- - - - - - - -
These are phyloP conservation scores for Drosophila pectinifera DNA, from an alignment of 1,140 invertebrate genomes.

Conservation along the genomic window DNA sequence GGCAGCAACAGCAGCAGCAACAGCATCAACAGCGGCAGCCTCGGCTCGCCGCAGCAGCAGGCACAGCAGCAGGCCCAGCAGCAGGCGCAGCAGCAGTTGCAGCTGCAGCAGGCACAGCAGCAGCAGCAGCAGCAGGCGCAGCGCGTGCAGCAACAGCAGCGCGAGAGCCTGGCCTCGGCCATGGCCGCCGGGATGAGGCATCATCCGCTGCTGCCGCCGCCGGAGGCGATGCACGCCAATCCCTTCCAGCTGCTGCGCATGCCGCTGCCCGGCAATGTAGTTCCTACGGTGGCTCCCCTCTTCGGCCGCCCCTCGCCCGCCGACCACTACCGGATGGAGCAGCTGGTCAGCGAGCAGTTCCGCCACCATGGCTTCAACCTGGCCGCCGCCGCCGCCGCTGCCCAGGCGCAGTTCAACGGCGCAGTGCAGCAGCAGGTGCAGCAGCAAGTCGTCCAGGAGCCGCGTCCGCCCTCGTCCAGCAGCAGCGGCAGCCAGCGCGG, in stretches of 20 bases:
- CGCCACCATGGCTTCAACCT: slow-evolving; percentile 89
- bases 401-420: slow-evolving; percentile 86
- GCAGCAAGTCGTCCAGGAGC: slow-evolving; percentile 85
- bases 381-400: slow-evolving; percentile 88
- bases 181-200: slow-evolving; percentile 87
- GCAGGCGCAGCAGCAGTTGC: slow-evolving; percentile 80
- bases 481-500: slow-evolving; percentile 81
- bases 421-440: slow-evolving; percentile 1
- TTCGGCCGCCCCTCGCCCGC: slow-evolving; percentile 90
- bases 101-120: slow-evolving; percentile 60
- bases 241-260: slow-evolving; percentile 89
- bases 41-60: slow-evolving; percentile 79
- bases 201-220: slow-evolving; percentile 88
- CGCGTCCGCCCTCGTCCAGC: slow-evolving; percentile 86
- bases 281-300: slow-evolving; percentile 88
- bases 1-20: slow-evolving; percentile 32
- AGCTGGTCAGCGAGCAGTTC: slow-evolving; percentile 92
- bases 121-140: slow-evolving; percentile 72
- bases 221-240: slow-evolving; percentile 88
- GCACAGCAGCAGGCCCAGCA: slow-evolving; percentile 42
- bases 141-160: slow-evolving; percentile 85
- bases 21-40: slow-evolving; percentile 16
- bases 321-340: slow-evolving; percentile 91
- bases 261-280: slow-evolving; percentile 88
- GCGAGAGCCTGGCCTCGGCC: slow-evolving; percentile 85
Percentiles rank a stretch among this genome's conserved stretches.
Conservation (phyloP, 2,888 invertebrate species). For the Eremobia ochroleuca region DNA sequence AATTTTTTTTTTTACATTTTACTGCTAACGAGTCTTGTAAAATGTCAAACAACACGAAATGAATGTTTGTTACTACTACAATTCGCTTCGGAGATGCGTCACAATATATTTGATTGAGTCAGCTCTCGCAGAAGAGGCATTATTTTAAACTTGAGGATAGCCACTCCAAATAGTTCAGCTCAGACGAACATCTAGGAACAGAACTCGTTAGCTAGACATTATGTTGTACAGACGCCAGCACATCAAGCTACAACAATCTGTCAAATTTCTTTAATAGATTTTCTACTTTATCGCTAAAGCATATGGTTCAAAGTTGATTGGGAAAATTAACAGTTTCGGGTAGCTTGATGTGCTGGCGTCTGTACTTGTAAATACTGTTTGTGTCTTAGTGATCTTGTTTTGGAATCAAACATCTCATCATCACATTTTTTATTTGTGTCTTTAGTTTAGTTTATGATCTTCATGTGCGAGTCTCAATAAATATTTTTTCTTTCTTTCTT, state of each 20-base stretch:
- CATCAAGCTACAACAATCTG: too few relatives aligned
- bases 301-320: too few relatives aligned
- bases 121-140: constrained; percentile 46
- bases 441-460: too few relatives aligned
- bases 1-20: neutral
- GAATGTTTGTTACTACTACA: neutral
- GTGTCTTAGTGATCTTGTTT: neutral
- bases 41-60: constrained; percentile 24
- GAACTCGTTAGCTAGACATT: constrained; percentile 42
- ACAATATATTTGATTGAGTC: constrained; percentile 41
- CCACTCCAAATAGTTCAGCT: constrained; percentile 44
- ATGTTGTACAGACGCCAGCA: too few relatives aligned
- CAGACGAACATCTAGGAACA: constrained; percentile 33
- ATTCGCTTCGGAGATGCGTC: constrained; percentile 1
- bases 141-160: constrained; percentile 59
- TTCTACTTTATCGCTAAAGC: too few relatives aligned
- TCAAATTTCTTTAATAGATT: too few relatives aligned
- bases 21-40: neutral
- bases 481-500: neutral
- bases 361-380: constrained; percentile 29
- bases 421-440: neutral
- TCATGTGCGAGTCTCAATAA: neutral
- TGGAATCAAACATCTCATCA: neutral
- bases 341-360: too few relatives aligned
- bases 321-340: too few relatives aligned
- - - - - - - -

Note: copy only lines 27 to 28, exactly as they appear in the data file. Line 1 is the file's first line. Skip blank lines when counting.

- GCGAGAGCCTGGCCTCGGCC: slow-evolving; percentile 85
Percentiles rank a stretch among this genome's conserved stretches.